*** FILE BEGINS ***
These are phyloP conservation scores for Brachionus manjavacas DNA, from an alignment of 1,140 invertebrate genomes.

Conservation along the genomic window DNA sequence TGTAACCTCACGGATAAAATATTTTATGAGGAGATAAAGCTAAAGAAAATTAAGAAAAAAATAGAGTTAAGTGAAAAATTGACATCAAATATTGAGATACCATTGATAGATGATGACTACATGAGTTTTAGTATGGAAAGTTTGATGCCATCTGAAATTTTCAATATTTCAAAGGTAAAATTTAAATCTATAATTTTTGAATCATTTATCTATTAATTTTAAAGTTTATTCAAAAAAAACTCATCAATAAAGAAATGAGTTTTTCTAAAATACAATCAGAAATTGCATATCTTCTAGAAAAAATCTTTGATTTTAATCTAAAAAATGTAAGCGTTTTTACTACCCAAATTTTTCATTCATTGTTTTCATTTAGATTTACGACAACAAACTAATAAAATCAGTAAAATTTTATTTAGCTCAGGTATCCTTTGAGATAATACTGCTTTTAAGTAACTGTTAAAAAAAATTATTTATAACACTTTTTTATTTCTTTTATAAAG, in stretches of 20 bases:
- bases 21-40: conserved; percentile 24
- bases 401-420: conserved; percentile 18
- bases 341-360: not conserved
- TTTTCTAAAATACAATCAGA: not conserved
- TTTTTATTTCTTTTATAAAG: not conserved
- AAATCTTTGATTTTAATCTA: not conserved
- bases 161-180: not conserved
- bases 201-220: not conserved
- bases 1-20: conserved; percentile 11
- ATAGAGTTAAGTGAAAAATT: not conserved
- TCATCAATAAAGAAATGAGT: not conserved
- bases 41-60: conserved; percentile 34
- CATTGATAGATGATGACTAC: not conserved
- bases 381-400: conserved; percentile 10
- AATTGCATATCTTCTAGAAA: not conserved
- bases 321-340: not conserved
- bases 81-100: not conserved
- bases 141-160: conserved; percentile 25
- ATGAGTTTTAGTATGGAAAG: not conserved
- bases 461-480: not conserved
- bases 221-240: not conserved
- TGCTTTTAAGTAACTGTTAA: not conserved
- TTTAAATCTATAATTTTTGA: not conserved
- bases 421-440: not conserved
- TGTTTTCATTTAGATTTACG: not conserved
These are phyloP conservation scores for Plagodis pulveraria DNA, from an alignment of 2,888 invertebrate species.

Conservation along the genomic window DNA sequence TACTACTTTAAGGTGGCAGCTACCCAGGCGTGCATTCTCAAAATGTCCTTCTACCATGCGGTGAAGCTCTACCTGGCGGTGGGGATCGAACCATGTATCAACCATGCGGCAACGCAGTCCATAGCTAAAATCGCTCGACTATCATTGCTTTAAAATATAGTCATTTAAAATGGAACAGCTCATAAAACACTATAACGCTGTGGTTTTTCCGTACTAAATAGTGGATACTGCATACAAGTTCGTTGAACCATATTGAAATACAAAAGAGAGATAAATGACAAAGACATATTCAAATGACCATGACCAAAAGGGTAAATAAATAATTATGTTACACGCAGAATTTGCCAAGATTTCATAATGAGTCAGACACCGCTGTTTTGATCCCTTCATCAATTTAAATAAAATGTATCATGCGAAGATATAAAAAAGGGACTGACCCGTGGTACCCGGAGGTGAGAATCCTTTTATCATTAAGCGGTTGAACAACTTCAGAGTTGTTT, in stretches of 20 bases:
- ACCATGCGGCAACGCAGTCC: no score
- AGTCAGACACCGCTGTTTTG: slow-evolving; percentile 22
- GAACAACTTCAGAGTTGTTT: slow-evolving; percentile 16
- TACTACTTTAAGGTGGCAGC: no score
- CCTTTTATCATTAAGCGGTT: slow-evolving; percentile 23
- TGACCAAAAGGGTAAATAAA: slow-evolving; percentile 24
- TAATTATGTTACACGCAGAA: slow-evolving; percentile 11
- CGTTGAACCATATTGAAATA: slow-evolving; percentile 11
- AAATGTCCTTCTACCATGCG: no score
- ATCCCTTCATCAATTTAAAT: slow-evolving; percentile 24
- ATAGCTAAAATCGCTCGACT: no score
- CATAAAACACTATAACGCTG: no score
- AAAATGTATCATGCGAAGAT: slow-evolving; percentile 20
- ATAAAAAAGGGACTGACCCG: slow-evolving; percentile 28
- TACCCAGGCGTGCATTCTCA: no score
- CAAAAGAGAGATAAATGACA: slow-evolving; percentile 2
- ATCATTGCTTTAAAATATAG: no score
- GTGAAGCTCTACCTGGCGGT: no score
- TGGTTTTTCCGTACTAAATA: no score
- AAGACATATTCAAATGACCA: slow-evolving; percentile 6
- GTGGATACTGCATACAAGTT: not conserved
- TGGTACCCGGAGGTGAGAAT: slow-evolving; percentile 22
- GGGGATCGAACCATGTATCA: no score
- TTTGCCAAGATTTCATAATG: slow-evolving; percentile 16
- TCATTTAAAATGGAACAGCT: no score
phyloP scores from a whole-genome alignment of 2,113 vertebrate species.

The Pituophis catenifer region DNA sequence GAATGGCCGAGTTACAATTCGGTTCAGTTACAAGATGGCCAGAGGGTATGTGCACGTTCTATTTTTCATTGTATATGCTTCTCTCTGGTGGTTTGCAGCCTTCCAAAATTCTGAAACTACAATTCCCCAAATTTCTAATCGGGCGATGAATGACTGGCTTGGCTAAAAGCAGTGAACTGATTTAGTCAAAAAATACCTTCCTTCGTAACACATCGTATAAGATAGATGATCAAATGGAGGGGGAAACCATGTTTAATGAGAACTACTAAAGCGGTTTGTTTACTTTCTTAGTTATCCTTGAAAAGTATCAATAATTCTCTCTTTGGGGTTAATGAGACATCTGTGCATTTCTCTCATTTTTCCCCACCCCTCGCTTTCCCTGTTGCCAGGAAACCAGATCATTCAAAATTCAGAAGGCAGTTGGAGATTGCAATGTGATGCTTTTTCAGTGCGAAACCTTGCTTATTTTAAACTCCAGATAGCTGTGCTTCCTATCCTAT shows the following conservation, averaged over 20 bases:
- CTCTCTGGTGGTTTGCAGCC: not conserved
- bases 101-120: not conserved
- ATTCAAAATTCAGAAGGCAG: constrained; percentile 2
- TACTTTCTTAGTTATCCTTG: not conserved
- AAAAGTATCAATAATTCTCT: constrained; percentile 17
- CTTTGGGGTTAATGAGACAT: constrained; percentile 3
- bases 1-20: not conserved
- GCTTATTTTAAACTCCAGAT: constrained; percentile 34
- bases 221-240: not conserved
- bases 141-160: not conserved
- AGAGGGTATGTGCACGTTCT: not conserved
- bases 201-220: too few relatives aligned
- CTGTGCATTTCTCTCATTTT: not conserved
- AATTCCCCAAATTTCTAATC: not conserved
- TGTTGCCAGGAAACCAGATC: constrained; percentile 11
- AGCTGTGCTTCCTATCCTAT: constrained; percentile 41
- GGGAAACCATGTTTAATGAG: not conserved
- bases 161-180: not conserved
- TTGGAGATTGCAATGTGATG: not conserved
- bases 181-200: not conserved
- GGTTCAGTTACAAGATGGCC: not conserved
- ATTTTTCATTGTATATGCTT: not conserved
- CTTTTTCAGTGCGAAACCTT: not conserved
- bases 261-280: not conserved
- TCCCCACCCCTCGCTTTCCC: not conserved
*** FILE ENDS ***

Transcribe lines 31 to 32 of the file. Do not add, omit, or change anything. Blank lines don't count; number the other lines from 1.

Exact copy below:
- AGTCAGACACCGCTGTTTTG: slow-evolving; percentile 22
- GAACAACTTCAGAGTTGTTT: slow-evolving; percentile 16